Last revised by Daniel J Bell on 16 Dec 2021

The vomer is one of the unpaired facial bones and forms the posteroinferior part of the bony nasal septum, lying in the midline between the two nasal cavities.

It is a thin flat bone that is trapezoidal in shape with two surfaces that are obliquely grooved by the sphenopalatine (nasopalatine) vessels and nerves.

The vomer has four borders:

  • superior: thickest border with laterally projecting alae which articulate with the rostrum of the sphenoid bone body. The alae also articulate with the:
    • sphenoidal conchae of the body of sphenoid (anterior surface) 
    • vaginal processes of the body of sphenoid (inferior surface) 
    • sphenoidal processes of the pala­tine bones
  • inferior: articulates with the median nasal crest of the maxilla and palatine bones, between the incisive canals
  • anterior: longest border which articulates with:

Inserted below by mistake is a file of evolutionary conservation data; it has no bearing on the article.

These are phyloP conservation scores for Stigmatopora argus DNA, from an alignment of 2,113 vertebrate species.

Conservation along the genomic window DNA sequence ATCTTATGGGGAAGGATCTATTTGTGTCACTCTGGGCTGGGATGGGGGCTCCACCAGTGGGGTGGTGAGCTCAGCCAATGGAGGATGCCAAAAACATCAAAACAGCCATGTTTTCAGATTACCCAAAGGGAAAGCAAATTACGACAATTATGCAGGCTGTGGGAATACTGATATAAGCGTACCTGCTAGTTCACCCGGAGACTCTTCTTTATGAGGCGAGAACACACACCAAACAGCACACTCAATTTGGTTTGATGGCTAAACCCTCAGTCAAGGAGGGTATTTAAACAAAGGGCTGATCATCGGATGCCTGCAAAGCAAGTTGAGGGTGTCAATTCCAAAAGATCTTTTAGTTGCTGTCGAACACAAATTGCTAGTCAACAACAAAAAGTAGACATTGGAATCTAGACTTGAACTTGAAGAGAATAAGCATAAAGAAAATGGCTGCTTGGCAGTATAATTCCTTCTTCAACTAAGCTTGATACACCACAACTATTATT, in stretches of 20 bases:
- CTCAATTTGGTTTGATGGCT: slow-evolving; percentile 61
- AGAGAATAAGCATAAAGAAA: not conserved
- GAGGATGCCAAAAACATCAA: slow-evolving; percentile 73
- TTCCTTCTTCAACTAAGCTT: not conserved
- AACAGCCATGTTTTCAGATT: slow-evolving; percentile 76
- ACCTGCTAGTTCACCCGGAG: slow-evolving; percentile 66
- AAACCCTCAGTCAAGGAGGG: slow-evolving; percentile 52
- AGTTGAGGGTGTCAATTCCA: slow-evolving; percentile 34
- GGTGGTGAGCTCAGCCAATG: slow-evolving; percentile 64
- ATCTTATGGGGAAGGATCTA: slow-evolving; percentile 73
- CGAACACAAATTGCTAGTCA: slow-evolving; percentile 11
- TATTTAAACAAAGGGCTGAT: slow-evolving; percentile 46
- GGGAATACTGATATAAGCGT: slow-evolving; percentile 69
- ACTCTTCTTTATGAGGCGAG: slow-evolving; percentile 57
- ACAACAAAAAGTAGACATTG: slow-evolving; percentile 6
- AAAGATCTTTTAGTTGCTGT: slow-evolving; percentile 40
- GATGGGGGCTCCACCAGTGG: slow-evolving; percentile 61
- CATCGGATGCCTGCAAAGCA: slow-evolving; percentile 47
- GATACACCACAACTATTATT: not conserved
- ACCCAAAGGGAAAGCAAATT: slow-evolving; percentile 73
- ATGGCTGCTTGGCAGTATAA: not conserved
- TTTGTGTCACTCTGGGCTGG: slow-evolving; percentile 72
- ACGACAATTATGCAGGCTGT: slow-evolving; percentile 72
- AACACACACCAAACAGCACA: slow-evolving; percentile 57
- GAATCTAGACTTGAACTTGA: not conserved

• posterior: short concave border which is thicker (and bifid) superiorly and which does not articulate with any bone, but rather separates the two choanae

The vomerovaginal canal is formed between the ala, body of the sphenoid and the small medially directed vaginal process arising from the sphenoid bone.

Variant anatomy

Occasionally the sphenoid sinus may extend into and pneumatize the vomer 2.

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Cases and figures

  • Figure 1: nasal septum
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  • Case 1: pneumatization
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  • Figure 3: medial nasal cavity (Gray's illustrations)
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  • Figure 4: vomer (Gray's illustrations)
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